STP631: Dynamic Fracture Toughness of SA533 Grade A Class 2 Base Plate and Weldments

    Logsdon, WA
    professor, Mechanics Department, Westinghouse Research LaboratoriesThe Ohio State University, PittsburghColumbus, Pa.Ohio

    Begley, JA
    professor, Mechanics Department, Westinghouse Research LaboratoriesThe Ohio State University, PittsburghColumbus, Pa.Ohio

    Pages: 16    Published: Jan 1977


    Abstract

    Dynamic fracture toughness tests were performed on four base plate heats and six weldments of SA533 Gr A Cl 2 pressure vessel steel. Linear elastic KId results were obtained at low temperatures while J-integral techniques were utilized to evaluate dynamic toughness over the transition and upper shelf temperature ranges. Loading rates in terms of ˙K were on the order of 2 to 4 × 104 ksi ins(2.2to4.4×104MPams). Charpy and drop weight nil-ductility transition (NDT) tests were performed to permit a comparison of toughness results with the American Society of Mechanical Engineers (ASME) code reference toughness KIR curve. Dynamic instrumented precracked Charpy tests on base plate material were included for a comparison with compact toughness (CT) specimen results. All dynamic fracture-toughness values of SA533 Gr A Cl 2 base, weld, and heat affected zone (HAZ) material exceeded the ASME code reference toughness KIR curve. Fracture-toughness values obtained via small specimen dynamic JId tests (1.0 in. (2.5 cm) thick CT specimens) compared well with previously developed large specimen KId values. Dynamic instrumented precracked Charpy toughness values were also comparable at low temperatures but failed to meet minimum J specimen size limitations midway into the transition-temperature range. At this point, Charpy toughness values increased dramatically compared to JId results meeting a 25 JIdf size criterion and, thus, should not be considered a valid representation of fracture toughness. True upper shelf dynamic fracture-toughness results are also presented. The point of crack initiation (which provides the minimum measured value of JId) was identified rather than the typical maximum load point.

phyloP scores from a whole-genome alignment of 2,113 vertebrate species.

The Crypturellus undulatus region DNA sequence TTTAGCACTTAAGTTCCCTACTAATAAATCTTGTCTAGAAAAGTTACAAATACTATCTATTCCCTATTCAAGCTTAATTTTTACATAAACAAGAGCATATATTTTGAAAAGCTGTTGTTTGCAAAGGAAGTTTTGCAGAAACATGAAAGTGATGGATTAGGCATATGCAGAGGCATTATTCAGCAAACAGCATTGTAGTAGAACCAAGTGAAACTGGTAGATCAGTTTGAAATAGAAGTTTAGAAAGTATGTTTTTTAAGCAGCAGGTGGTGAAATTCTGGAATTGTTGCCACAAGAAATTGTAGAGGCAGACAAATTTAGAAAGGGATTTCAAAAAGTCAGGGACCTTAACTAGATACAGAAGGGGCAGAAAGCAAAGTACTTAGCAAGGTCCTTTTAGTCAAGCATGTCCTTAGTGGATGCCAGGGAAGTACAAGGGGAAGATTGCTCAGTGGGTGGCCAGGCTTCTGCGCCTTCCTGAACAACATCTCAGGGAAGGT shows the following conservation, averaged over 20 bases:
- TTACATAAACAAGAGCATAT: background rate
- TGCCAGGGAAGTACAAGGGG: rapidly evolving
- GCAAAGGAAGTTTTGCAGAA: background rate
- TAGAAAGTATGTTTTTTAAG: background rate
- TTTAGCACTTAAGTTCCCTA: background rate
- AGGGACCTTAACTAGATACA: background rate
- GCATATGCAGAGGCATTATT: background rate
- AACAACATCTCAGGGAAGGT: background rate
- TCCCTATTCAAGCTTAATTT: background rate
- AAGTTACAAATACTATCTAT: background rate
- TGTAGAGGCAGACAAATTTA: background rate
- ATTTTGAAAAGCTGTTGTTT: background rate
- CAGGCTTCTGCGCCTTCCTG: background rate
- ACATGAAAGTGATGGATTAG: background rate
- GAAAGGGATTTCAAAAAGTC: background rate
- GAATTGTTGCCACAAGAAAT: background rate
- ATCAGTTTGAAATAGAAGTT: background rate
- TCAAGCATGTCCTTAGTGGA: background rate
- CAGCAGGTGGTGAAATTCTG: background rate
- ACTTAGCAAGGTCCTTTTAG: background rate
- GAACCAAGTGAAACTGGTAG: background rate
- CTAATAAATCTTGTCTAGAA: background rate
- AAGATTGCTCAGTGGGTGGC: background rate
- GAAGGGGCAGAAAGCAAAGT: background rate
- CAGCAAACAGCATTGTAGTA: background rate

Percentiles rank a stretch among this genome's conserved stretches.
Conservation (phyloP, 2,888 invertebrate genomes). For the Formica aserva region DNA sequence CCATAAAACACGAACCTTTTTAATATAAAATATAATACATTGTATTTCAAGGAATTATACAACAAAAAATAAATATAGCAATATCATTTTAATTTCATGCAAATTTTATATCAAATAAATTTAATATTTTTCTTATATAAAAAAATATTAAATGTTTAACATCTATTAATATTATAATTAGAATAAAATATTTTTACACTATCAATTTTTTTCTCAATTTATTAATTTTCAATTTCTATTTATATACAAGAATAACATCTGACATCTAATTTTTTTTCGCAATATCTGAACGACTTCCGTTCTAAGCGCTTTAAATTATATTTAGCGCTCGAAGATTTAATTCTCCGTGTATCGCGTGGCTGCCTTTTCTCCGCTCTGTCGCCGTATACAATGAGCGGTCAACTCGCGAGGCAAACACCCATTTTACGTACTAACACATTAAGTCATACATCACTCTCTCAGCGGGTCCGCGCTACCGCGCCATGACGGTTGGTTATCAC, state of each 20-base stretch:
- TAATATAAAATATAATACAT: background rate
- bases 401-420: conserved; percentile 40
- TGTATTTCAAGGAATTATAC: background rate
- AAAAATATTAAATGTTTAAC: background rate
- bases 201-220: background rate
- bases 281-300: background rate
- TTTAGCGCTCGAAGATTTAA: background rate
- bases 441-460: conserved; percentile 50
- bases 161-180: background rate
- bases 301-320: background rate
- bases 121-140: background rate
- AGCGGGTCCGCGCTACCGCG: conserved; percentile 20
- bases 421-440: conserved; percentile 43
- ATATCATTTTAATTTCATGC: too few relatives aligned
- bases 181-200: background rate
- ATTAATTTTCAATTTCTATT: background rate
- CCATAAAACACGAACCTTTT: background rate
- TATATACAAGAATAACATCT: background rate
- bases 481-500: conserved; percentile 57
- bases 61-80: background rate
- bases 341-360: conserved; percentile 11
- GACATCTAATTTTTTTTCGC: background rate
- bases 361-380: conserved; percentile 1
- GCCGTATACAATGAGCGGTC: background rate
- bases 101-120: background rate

Keywords:

    crack propagation, fractures (materials), steels, alloys


    Paper ID: STP35556S

    Committee/Subcommittee: E08.08

    DOI: 10.1520/STP35556S


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